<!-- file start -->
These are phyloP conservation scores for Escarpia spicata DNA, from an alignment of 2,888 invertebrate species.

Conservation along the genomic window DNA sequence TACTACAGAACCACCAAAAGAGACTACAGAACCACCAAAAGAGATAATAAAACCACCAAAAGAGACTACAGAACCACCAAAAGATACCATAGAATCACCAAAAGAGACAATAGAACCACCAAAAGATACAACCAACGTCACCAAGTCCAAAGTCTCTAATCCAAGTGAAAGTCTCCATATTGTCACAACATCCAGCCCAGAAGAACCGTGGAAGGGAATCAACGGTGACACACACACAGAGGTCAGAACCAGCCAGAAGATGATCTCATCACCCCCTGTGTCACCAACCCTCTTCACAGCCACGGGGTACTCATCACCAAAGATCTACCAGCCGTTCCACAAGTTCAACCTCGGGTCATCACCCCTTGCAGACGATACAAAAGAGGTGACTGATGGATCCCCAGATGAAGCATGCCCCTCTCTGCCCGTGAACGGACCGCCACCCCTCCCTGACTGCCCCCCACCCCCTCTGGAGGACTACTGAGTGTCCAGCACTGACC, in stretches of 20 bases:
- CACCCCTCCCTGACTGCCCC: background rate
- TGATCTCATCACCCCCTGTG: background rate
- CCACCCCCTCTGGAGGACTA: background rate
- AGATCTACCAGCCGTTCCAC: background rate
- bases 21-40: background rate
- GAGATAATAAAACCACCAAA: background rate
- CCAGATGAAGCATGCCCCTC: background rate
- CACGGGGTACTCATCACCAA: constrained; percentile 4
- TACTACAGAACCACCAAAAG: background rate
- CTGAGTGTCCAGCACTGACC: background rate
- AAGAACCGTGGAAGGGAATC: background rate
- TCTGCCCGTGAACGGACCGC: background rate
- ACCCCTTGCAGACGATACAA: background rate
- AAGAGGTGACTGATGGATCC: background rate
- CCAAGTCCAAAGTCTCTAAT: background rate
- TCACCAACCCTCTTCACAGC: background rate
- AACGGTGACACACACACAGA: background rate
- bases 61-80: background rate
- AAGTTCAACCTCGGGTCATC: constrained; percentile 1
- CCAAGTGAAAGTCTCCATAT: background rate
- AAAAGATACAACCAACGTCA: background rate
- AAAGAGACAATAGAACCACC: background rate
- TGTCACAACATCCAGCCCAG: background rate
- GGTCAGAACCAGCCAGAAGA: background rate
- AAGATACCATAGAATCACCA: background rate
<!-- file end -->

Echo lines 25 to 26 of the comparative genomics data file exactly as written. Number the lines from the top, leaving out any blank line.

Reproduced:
- TGTCACAACATCCAGCCCAG: background rate
- GGTCAGAACCAGCCAGAAGA: background rate